Opinion: The dairy protesters should be congratulated

Farmer protesting against poor milk prices

© Adrian Sherratt/Rex Shutterstock

The main source of stress in our summer is typically the making of the hay and silage for the winter. 

This centres firstly on whether there is enough grass and then on whether the contractor will turn up in the three-day window of dry weather in between the monsoons.  

Yet, this year the fodder is made and apart from a few minor irritations – chiefly, an explosion in the population of flies and ticks – our summer has been fairly calm.

See also: Save us from tofu and chickpea curry

This only ever happens before a big pile of bad news.

Elizabeth Elder and her husband Jake run sheep and cattle on 235ha of hill ground on the Otterburn Firing Range in Northumberland.

Sure enough, there is every sign that we are about to be hammered by poor lamb prices in the autumn marketing season. 

I understand that there are good reasons why lamb prices are down – oversupply/weak euro/Russia and so on.

I don’t understand why this does not seem to have filtered through to the shops. 

At least if the producers aren’t being paid much, the consumer should benefit, in order to stimulate the demand for lamb. 

I seem to be remember the same argument being made a couple of years ago.

There was a bit of an NFU campaign and some decent publicity, but nothing much changed.  

I did notice falling milk and butter prices in my local supermarket – first on a special offer basis and then permanently.

Strong campaign

So it wasn’t a surprise to hear about the troubles of some dairy farmers.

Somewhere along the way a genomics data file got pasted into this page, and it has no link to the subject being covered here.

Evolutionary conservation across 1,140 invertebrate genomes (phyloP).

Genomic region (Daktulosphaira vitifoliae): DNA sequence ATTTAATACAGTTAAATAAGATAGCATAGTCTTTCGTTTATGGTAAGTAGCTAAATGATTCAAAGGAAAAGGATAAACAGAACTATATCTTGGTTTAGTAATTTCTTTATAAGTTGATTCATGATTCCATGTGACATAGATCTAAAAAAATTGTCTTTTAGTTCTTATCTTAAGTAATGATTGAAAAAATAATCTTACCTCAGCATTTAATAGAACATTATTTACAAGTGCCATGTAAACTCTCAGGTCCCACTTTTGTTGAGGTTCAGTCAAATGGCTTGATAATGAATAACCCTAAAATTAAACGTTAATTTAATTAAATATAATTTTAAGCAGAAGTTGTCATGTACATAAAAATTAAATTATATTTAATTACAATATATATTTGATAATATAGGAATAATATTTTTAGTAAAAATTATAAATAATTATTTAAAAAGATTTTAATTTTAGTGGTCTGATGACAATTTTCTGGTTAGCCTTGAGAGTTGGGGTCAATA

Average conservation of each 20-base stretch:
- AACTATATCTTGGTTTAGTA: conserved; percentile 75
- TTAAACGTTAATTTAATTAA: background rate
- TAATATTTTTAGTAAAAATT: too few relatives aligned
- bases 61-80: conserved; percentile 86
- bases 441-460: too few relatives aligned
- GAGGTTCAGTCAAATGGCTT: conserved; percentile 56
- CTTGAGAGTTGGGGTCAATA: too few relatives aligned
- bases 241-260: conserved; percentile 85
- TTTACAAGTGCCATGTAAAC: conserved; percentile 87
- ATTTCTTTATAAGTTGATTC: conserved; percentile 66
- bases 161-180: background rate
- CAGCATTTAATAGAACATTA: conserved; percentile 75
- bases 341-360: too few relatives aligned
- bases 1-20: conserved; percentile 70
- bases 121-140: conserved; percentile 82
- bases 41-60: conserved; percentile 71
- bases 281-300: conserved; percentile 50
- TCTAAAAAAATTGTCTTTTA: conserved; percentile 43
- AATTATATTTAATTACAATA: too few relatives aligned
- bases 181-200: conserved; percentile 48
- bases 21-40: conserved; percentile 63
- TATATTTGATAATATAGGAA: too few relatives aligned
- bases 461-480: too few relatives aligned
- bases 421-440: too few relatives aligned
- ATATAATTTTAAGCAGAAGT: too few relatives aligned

The dairy protesters should be congratulated on their campaign so far.

To date, they have attracted widespread and broadly sympathetic publicity.

They have come over as reasonable people and have avoided being the type of Englishman that every other Englishman despises as soon as he opens his mouth.

Importantly, the protests have not inconvenienced or alienated the public.

What they will ultimately achieve remains to be seen.

“They have come over as reasonable people and have avoided being the type of Englishman that every other Englishman despises as soon as he opens his mouth” – Elizabeth Elder

At the cheapo end of the supermarket range, customers are primarily shopping on the basis of price, so these chains probably just regard the protests as free publicity for how ruthlessly cheap they are. 

Morrisons are obviously slightly more concerned about their image and have launched a brand of milk with a premium to be paid direct to farmers. It will be very interesting to see how this goes.

Supermarkets are experts in selling branded, standard own-label and value versions of the same product side by side.

Value v expense

It seems that the key to selling the slightly more expensive versions is packaging. 

Some of the value ranges are packaged in a deliberately off-putting way – which make you feel that the contents are inferior and that only a desperate weirdo cheapskate (or a student) would buy it. 

In addition, the value packaging appears designed to be identifiable from miles away and to be particularly obvious to other people queuing near you at the checkout, who may be casually passing judgement on the contents of your trolley and hence you.

This tends to incentivise customers towards selecting the higher priced alternative.

I doubt that anyone is planning to redesign the mainstream milk offering using these value packaging techniques.

This means the feelgood, virtue-added packaging of the premium milk is going to have to be rather special to make people want to choose to pay more for exactly the same product over a sustained period. We’ll see.

In other news, we hear that the Labour Party may be about to choose as its new leader a man who wants to renationalise the railways and the power companies and reopen the coal mines.

Nationalising the supermarkets must surely also be on the list. Would that help?

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